The USGS Native Bee Inventory and Monitoring Program in Maryland monitors the health and habitat of bees in the United States, partially by creating archival reference catalogs that help researchers identify all the various species. As head of the program, Sam Droege photographs specimens (often dead) close enough to spot the minute variations that distinguish each species, some of which are not visible to the naked eye.
The world’s most obscure species, from the tube-dwelling polychaete to an unidentified variant of the cynipid wasp, get their time in the spotlight in the 320-page book Animal Earth. Photographers and animal specialists came together to publish this book to introduce bizarre species from the deep sea to the mountaintops.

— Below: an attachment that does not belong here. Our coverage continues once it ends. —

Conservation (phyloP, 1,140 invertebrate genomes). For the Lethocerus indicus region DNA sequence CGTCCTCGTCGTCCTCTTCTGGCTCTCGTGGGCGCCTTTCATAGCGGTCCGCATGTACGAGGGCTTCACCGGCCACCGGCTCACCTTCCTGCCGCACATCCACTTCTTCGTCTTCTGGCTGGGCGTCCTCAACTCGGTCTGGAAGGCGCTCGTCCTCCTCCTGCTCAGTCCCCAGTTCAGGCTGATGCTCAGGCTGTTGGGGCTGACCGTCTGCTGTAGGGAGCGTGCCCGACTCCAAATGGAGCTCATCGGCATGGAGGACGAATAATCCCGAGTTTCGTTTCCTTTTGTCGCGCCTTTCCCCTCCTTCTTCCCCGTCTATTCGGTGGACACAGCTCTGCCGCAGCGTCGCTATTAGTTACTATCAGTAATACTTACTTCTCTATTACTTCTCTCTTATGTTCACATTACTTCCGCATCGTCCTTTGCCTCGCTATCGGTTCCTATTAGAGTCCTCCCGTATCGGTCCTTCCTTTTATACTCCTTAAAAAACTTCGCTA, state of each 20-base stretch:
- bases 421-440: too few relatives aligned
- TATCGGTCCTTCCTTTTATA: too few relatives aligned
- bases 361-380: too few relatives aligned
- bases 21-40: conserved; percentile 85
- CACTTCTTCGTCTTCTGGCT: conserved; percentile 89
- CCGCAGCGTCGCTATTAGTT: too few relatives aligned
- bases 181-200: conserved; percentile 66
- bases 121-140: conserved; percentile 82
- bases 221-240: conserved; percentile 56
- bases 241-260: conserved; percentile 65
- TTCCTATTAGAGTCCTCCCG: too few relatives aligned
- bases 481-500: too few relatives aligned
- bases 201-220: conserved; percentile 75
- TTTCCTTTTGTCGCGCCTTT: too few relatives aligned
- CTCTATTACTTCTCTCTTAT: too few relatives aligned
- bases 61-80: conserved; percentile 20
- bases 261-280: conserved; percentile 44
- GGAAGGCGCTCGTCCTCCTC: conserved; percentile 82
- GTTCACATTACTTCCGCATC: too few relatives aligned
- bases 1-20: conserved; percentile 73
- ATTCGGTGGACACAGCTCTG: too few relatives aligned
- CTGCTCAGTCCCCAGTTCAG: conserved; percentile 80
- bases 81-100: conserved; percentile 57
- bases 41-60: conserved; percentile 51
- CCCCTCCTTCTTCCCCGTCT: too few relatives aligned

Looking at some of these strange textured images, you’d have no idea what creature they belong to. Photographer and biologist Alexander Semenov shows us the stunning, neon-colored structures that can be found on the surface of a starfish in this series.
Each one of these ice crystals and snowflakes photographed by Andrew Osokin looks like a miniature work of sculpture, branching in unexpected and sometime surprisingly asymmetric ways, given what we’ve come to expect from snowflakes.
An entire mysterious solar system bursts into being in your sink every time you do dishes, and you never even know it. Photographer Jason Tozer creates just the right conditions in his London studio to document this brief event, developing a special lighting technique to illuminate the surface of each bubble.